Safety advocates want OSHA to take several steps, including establishing a National Emphasis Program, to strengthen safety and health protections for temporary workers.

OSHA Urged to Launch Temp Worker Emphasis Program

The agency's assistant secretary, Dr. David Michaels, has spoken repeatedly about the issue of temporary workers' safety. A group of safety advocates has drawn up 15 recommendations to address the issue.

A coalition of workplace safety groups has presented 15 recommendations to OSHA Assistant Secretary Dr. David Michaels that urge his agency to improve safety and health conditions for temporary workers. This is an issue Michaels has addressed repeatedly, including during a Nov. 2 forum on the topic these groups held in Boston during the American Public Health Association's annual meeting. OSHA's national office issued a memo in April 2013 directing area directors to ensure that field inspectors assess whether those who employ temps are complying with the OSH Act.

Michaels told the gathering that OSHA is working on a proposal that would require employers to provide their 300 injury summary log data -- while millions of employers must post this summary for their workers to see, a only a few thousand companies per year must submit theirs to the federal government -- so it can be publicly posted.

The top two recommendations concern clarifying health and safety responsibilities in dual-employer settings. Tom O'Connor, executive director of the National Council for Occupational Safety and Health; Linda Delb, chair of APHA's Occupational Health and Safety Section; and Marcy Goldstein-Gelb, executive director of the Massachusetts Coalition for Occupational Safety and Health, among the groups that developed the recommendations, said Nov. 4 that confusion about safety and health responsibilities is common. Goldstein-Gelb described a "burgeoning underground economy" of temp workers in the Boston area, including some who are being sent to dangerous jobs such as demolition and recycling. Massachusetts has a temporary worker right-to-know law in place that requires employers to provide written job description to these workers, including necessary PPE and who will provide it, she said, adding that the groups want to ensure OSHA field personnel ask questions about whether injured workers are temps and who their temp agency is, in order to ensure recordkeeping is accurate. "There's just a lot more digging OSHA is going to have to do," she said.

"Temp workers fall through the cracks," said Delp, who is also director of the UCLA Labor Occupational Safety and Health Program. "From a public health perspective, we need to know where they're working, who's injured on the job and how, so we can improve working conditions. But there are not clear lines of reporting and responsibility for worker safety."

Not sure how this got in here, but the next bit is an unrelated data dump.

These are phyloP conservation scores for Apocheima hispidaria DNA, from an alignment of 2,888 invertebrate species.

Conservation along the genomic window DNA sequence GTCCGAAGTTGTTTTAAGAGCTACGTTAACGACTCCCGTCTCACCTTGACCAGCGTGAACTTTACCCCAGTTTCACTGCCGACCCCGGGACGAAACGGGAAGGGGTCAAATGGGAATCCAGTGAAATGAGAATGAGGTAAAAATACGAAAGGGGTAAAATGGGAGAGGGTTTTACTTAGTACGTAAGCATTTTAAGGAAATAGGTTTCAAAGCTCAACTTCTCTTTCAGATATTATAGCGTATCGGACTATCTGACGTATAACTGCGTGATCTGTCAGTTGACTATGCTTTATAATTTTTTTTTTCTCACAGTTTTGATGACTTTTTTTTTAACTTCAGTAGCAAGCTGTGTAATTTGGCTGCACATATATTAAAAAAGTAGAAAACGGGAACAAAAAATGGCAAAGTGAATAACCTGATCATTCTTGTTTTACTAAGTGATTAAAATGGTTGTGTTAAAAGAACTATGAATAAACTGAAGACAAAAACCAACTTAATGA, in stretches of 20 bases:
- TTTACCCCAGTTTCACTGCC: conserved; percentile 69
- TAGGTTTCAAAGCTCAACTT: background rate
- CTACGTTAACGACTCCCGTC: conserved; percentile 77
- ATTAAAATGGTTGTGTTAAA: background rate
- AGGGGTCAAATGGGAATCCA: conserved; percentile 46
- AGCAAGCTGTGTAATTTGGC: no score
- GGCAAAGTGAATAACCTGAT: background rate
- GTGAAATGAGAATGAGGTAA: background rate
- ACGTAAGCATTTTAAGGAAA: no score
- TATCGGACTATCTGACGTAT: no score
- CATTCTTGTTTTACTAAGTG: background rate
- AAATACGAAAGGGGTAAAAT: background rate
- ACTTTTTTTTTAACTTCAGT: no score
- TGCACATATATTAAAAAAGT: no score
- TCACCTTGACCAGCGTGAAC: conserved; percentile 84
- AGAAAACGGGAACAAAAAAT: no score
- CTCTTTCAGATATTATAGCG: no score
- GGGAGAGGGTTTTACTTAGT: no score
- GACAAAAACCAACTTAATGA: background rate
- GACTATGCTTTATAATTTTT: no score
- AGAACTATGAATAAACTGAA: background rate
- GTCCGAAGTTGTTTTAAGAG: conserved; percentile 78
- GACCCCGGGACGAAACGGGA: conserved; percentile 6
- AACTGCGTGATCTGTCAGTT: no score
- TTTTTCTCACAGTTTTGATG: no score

"Temporary workers are even more vulnerable to on-the-job hazards than permanent employees. Many receive insufficient training or are inexperienced with how to protect themselves on the job site, but are reluctant to mention that to employers so that they aren't replaced," O'Connor said. "At the same time, temporary workers are employed in some of the country's most hazardous jobs, including waste recycling, fish processing, and construction. Unfortunately, this has led to several temporary workers being killed on the job in recent months."

Goldstein-Gelb highlighted risk factors that are characteristic of temp work: they lack health benefits and sick leave, the nature of the work causes job insecurity, which causes stress; temps are more afraid to raise concerns about hazards for fear of losing their job; they’re new to the job, so they're on a learning curve of how to do the work and how to do so safely.

The recommendations ask that OSHA initiate a National Emphasis Program in high-hazard industries that use temporary staffing agencies and also identify the 20 largest temporary staffing agencies in the client high-hazard industries (including construction, manufacturing, warehousing, health care, transportation, etc.) and repeat offenders, and put together a profile of these agencies so that compliance officers would learn to quickly recognize that they are dealing with a major employer, not just an agency isolated to the location inspected. They say OSHA needs to provide consistent training to compliance officers to improve their process for investigating joint employer status. To that end, one recommendation is that OSHA require employers to provide a roster of all workers employed the day of the investigation and their job titles so OSHA can select people to interview.

Michaels, speaking at the Nov. 2 forum, urged the advocates to develop relationships with OSHA's area offices to made sure their concerns are heard.

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